Fourteen leaders, 68 lead changes, only five caution flags and enough drama to make Hollywood take notice. That’s what today’s Indy 500 delivered to millions across the globe whose attention was riveted whether they were at the track, watching on TV or keeping up on radio or the internet.
When all was said and done, Tony Kanaan got his Hollywood ending as he threw the monkey off his back and scored his first 500 win. In perfect summation of his Indy experiences, Tony said in victory lane, “We’ve always been known for not winning. Now we’re known for winning. We finally did it!”
But the race was so much more than Tony’s well-deserved victory. Here’s a quick look at just some of the highs and lows of the day.
J.R. Hildebrand crashed out of the race before it had really gotten started. Lady luck is treating him about as well as she treated Kanaan for the past 11 years, but at least seeing TK get the win should give the youthful J.R. hope that he too could one day be drinking the milk.
The Andretti curse continues, right down to the notion that TK drove for Michael for so many years and now wins for someone else. Marco drove a fantastic race though, as did rookie Carlos Munoz, who might well have did what Marco didn’t and won it in his first attempt if either Dario hadn’t wrecked with three laps left or they had a “green-white-checkered” rule like other series do. I would lay odds Marco and Carlos will contend for wins for years to come.
A.J. Allmendinger showed the kind of smooth, thinking man’s racer he’s developed into over the years as he overcame some early handling issues to lead a bunch of laps and finish in the top 10. How cool is it that Roger Penske believes in second chances? We all should be so compassionate and forgiving. Don’t be surprised if A.J. ends up full-time in IndyCar very soon.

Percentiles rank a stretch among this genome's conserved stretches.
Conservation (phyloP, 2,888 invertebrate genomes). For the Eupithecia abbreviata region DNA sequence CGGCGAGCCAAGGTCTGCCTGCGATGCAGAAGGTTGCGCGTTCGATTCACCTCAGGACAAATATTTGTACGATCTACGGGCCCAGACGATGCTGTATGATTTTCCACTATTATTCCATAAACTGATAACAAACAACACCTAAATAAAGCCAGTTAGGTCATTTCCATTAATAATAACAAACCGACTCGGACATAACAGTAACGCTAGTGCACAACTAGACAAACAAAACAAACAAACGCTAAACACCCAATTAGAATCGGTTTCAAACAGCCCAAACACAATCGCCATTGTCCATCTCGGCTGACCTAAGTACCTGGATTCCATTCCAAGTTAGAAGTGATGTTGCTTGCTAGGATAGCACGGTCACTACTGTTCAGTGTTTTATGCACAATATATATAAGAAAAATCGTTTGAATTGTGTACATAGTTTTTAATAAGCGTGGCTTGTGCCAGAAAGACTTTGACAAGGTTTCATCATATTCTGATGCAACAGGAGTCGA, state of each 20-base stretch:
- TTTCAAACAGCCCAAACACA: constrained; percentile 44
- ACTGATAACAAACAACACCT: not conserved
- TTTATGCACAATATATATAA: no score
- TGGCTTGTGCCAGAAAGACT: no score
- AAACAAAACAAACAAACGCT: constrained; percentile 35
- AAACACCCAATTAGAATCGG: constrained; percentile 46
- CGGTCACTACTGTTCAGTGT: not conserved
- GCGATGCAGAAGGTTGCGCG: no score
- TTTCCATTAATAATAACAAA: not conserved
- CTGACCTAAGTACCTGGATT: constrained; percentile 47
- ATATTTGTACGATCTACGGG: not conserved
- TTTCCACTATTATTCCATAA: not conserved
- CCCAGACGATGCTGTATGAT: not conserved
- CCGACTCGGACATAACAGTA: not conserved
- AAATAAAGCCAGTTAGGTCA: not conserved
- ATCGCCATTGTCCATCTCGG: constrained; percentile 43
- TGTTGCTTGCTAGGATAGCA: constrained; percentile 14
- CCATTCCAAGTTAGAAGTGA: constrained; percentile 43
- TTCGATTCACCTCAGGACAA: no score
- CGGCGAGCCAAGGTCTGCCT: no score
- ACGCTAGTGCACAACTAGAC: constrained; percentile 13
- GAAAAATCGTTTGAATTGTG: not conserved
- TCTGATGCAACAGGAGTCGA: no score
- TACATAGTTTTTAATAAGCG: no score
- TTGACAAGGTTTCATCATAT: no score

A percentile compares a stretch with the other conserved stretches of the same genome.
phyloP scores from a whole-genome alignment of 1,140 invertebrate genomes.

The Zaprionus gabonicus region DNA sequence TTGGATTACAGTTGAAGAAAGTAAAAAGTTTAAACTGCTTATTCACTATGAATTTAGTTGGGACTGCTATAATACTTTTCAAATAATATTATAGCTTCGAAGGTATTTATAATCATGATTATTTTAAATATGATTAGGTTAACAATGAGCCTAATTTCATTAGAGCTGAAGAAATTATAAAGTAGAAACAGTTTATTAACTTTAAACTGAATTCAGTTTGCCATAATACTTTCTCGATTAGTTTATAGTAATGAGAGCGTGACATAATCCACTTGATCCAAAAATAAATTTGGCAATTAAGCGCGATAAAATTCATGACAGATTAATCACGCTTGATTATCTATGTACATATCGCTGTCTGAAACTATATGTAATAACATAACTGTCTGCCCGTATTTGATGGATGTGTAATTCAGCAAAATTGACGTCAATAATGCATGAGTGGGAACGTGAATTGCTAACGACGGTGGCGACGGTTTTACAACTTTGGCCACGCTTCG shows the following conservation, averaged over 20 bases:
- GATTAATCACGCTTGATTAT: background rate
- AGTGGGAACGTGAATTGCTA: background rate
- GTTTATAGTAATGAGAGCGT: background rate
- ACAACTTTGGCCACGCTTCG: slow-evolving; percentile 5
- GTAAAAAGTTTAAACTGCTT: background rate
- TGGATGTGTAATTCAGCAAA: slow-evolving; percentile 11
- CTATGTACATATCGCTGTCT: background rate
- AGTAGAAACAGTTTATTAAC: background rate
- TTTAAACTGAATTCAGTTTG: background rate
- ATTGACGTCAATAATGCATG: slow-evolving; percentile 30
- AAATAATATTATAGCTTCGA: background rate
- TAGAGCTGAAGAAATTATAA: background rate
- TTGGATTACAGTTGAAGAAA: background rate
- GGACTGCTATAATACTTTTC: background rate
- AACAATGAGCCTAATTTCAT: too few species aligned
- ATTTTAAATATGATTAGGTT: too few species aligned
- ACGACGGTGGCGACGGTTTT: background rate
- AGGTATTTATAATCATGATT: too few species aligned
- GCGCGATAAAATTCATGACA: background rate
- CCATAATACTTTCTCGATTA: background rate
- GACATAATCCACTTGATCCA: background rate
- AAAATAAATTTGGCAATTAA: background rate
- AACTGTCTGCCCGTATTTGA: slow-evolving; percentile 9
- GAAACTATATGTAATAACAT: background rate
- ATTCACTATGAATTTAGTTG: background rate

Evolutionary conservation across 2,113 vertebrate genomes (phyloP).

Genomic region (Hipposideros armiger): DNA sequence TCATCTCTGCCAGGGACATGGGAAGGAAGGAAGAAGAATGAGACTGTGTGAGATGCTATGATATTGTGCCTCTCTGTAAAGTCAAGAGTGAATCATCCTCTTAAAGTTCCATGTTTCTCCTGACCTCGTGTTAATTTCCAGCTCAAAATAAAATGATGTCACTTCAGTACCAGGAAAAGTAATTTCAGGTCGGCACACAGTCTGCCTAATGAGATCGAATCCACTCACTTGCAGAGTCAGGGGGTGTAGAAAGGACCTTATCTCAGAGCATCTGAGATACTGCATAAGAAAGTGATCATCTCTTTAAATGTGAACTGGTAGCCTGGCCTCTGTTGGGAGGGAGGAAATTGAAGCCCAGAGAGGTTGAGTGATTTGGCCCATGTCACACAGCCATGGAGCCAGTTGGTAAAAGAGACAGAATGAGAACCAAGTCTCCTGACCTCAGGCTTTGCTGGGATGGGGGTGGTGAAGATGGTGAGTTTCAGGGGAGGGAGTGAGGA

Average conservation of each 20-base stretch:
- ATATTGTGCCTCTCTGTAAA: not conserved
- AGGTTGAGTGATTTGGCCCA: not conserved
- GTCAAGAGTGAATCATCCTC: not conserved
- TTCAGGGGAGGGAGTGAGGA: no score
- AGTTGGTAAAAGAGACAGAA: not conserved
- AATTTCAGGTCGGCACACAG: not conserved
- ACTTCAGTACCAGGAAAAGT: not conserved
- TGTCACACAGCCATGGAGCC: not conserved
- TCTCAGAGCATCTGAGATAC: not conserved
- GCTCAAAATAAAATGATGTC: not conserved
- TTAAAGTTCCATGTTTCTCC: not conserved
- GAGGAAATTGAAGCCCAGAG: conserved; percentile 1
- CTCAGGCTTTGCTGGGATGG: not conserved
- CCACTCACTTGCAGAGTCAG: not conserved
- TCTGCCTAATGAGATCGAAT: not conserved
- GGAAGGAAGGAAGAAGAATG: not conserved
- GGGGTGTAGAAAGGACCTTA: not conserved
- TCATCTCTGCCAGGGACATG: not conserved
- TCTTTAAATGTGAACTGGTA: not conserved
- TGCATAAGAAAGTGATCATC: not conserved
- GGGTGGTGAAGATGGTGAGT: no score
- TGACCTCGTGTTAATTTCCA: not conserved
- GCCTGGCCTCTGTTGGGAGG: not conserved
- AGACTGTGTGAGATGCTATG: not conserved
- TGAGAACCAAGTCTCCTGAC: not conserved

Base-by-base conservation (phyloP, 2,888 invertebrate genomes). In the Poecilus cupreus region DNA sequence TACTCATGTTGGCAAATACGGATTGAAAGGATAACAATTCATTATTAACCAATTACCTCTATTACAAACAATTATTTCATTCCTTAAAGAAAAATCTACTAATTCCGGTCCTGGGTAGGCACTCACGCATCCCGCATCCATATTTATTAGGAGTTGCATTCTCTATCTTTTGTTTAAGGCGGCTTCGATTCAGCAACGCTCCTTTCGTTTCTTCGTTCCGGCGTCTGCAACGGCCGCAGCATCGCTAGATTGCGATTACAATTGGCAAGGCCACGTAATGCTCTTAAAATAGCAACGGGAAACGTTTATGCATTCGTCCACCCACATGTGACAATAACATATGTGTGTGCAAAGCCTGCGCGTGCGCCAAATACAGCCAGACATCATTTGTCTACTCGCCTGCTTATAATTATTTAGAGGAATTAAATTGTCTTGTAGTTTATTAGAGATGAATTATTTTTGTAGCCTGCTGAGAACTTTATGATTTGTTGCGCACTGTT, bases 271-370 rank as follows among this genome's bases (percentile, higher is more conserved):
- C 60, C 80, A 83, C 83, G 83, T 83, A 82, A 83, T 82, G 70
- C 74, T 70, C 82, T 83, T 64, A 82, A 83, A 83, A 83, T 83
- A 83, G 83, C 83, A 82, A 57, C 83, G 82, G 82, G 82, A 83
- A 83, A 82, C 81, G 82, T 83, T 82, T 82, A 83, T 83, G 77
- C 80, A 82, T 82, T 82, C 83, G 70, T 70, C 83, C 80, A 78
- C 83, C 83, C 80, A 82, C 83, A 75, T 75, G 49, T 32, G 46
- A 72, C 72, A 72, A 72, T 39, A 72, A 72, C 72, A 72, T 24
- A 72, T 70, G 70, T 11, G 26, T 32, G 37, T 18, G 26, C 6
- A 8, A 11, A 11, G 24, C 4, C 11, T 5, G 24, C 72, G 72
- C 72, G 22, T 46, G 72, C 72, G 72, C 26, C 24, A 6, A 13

Although Helio Castroneves wound up with a top finish, Dario Franchitti ended up in the wall as the “three-timers” didn’t really factor in the run to the checkers. It just goes to show how high the level of competition was and is that these guys along with others such as Scott Dixon are not a “lock” to dominate the race anymore as more teams are able to be competitive with these new cars.
Many were hoping Takuma Sato would have a better run in the A.J. Foyt car but it was not to be this year. I think A.J. said it pretty well when he said of Sato, “He may not be from Texas but he sure races like he is!”
Thankfully, weather played no real factor today as the temperatures were near 60 and there was no rain. It allowed all involved to focus on the race and to enjoy the day as it should be enjoyed without the stress of wondering whether the race will be shortened or delayed.
Perhaps we could best sum up this whole weekend at Indy, with the four-wide Indy Lights finish on Friday and all the shattered race records today and so many positive and inspirational stores wrapped up inside it with this word…
Photo Credit: IndyCar